LACMA: Suicide by Architecture

UNTIL ABOUT TWO WEEKS AGO, announcements by Michael Govan, director of the Los Angeles County Museum of Art, were always reassuring: don’t worry, the new structure replacing the four existing gallery buildings on the East Campus would equal their total square footage, though the gallery space might be a wee bit smaller.

Then the bombshell exploded: the Final Environmental Impact Report (EIR) released in late March slapped Angelenos to attention when they learned they would be paying $650 million to get a building that would be 105,108 square feet smaller than the originals, with 53,000 square feet less gallery space.

Using a strategy of self-protective denial, Govan cheerfully wrote an open “Dear Friend” letter declaring that from an environmental point of view, the shrinking museum was the best of news, because the ever-smaller structure bridging Wilshire would lessen the environmental impact, the point of the EIR process.

For Angelenos, however, that was like learning someone was taking away half your house even as you were paying full market price to construct its replacement.

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The Wrong Design
The Wrong Design © Atelier Peter Zumthor & Partner/LA Review of Books - The whole strategy of bridging Wilshire is predicated on a deception smothered by showmanship: the bridge is pure Cecil B. DeMille, a show-stopping cinematic extravaganza sure to appear in high-speed movie chases and TV car commercials. The sensationalism distracts from more basic issues, such as sensible land management. The scheme turns out to be a spendthrift, land-gobbling project. 

Now, as the Final Environmental Impact Report lands on the desks of the County Supervisors (and later the City Council), the project is entering a critical yes-no moment. The Supervisors, who have the right of approval over capital improvements, will decide whether or not to release a $125 million construction grant by accepting, or not, the EIR.

The County Board of Supervisors, the body with financial leverage over Govan and Museum Associates, has largely just rubber-stamped the project so far. No Nancy Pelosi with equivalent cultural power has emerged in Los Angeles to challenge this specious idea based on provably deceptive facts and figures. Even the new County Supervisor, Sheila Kuehl, seems to have drunk from the goblet of Kool-Aid passed to her by her predecessor in the 3rd District, Zev Yaroslavsky, without publicly, at least, asking serious questions: a strange passivity for an activist Supervisor.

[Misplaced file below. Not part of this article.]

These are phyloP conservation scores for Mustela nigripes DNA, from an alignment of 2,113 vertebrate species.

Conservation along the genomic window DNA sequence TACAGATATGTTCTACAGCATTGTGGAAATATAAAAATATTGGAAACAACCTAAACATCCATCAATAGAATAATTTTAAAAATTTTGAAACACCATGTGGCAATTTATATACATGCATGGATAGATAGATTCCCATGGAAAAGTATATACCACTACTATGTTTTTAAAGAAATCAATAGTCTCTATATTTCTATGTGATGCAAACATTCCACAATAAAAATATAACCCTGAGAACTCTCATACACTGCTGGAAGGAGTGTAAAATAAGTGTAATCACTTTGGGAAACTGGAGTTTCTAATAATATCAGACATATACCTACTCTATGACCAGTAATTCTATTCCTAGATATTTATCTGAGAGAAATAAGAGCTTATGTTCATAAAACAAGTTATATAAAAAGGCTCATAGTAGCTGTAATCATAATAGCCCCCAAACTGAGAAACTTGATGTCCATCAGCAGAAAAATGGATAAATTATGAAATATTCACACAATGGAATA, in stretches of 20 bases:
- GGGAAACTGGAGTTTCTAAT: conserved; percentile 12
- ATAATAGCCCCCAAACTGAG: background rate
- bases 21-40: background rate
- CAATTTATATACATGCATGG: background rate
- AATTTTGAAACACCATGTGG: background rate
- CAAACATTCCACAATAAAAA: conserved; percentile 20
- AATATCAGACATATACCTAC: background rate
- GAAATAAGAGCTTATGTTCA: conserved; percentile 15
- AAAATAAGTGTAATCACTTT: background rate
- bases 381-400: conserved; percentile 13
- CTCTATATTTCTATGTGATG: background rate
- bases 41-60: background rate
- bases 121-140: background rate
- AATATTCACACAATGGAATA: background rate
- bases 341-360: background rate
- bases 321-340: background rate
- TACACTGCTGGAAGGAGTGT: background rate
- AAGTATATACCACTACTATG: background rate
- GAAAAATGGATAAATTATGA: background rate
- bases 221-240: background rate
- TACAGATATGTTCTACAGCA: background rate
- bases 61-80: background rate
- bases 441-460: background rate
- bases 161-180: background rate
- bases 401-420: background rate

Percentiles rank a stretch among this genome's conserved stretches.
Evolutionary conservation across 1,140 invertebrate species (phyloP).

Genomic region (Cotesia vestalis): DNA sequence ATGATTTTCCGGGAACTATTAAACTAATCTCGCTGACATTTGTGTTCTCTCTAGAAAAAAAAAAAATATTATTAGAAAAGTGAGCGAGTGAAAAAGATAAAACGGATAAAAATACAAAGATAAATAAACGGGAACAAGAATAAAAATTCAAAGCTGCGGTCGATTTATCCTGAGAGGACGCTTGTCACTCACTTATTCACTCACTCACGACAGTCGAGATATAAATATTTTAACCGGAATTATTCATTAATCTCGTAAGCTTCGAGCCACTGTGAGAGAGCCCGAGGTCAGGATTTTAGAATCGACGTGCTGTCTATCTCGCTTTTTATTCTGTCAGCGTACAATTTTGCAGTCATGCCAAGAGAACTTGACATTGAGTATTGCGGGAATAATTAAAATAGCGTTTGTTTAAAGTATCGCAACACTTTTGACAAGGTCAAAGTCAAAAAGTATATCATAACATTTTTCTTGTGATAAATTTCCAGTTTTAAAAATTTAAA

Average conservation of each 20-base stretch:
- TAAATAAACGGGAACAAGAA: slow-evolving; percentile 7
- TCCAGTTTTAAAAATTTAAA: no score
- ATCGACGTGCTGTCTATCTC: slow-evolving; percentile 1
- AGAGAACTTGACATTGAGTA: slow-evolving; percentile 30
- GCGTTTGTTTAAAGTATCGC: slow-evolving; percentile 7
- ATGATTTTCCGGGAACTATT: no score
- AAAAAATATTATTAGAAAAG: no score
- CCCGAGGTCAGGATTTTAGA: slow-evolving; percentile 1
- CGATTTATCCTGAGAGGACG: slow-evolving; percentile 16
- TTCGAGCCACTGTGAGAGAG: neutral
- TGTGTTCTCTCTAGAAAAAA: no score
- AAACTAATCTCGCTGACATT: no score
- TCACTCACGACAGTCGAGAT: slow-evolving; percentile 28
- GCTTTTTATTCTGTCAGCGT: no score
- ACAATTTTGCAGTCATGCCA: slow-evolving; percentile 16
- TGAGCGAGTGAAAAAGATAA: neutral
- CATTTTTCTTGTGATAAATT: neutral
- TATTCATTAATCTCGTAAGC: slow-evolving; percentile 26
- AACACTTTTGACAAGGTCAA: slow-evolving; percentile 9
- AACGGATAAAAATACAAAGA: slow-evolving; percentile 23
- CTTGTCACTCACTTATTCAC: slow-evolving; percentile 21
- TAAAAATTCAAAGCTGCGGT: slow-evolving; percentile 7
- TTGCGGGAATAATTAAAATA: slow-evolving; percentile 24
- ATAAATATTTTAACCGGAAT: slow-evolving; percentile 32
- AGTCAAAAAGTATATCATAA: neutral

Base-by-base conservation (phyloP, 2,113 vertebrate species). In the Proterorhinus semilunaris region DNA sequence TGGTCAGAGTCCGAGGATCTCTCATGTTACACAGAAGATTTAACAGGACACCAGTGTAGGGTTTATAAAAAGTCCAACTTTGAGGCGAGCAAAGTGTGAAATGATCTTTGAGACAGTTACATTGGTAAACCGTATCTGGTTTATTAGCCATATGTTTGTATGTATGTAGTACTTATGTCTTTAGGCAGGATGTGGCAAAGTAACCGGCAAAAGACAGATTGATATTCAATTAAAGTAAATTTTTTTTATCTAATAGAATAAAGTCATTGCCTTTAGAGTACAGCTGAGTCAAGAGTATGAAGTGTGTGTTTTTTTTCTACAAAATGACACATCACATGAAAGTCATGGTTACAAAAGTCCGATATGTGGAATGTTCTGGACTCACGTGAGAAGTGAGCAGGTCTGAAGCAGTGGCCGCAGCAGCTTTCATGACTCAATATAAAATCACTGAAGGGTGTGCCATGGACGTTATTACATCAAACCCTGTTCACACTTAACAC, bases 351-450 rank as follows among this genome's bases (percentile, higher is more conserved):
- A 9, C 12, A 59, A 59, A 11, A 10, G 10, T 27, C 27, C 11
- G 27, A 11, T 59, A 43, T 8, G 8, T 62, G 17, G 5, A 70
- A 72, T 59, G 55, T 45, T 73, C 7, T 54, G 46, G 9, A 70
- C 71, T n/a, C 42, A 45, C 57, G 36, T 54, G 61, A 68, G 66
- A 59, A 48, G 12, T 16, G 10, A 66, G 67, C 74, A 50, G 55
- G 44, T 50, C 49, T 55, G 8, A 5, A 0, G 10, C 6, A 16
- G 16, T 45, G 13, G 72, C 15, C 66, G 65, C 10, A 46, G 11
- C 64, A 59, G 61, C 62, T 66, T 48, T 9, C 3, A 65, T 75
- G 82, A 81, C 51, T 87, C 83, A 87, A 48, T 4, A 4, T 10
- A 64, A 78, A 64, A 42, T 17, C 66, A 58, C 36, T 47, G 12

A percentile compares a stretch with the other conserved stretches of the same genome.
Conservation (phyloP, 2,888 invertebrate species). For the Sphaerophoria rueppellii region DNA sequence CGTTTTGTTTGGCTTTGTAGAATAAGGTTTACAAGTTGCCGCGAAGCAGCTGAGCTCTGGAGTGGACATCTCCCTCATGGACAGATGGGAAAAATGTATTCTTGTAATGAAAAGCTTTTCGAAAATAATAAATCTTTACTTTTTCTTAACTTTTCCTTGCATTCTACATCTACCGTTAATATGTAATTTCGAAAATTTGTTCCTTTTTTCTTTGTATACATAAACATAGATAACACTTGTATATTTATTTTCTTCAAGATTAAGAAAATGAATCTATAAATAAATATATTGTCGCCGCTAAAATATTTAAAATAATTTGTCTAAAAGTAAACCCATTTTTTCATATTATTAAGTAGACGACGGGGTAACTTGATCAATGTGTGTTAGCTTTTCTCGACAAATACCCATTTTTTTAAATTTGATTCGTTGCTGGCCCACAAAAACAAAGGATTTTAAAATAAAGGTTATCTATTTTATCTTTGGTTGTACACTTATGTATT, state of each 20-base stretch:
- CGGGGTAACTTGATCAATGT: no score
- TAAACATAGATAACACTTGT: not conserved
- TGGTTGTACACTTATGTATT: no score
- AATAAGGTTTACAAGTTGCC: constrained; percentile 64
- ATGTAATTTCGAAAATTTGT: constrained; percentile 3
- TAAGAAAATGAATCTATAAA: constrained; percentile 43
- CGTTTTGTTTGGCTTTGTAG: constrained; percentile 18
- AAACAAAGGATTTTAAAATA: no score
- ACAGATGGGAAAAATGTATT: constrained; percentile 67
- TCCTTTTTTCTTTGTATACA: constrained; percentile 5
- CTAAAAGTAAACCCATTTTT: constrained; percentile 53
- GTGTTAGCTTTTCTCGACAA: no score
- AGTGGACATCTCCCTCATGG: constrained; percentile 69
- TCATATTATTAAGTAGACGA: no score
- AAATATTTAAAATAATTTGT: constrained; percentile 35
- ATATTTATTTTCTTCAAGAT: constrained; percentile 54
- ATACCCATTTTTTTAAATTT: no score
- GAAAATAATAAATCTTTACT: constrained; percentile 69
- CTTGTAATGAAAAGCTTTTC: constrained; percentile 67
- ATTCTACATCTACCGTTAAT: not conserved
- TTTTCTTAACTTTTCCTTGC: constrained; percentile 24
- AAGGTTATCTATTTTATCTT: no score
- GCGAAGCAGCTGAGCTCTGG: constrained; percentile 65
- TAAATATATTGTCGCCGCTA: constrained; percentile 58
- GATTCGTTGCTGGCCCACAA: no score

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... if Museum Associates raised $175 million in cash for the building, as the current pledges seem to indicate they have, the County would issue a $300 million bond, which would augment LACMA’s debt load to a staggering $643 million, among the highest if not the highest in the United States. (MOCA, by comparison, has zero debt.)

The annoying little thing about bonds is that they eventually have to be repaid, and even at three percent, the interest adds about $19 million per year to the expected $3.6 million rents needed for off-site offices. Together the interest and rent erase $23 million from the $40 million income LACMA typically earns from donations and membership dues. The financial stress will put LACMA at long-term financial risk, mortgaging LACMA’s future.

Meanwhile, during a decade that the unrushed Zumthor has spent perfecting a fundamentally weak idea in his Swiss village, construction costs in Los Angeles have risen about 35 percent, according to a prominent Los Angeles architectural office. So if the purported costs remained magically constant at $600 or $650 million, the building has lost $225 million in construction value and space as Zumthor has kept LACMA waiting. The project has been shedding footage even as Zumthor has earned huge fees, with compromises in quality: the building is beginning to look thin and cheap.

“The real bills come in after construction, with increased operating costs and interest,” cautioned a second Los Angeles developer, one with considerable civic experience. “Govan will leave Los Angeles with a huge amount of debt, especially with interest rates increasing and projected off-site expenses.”

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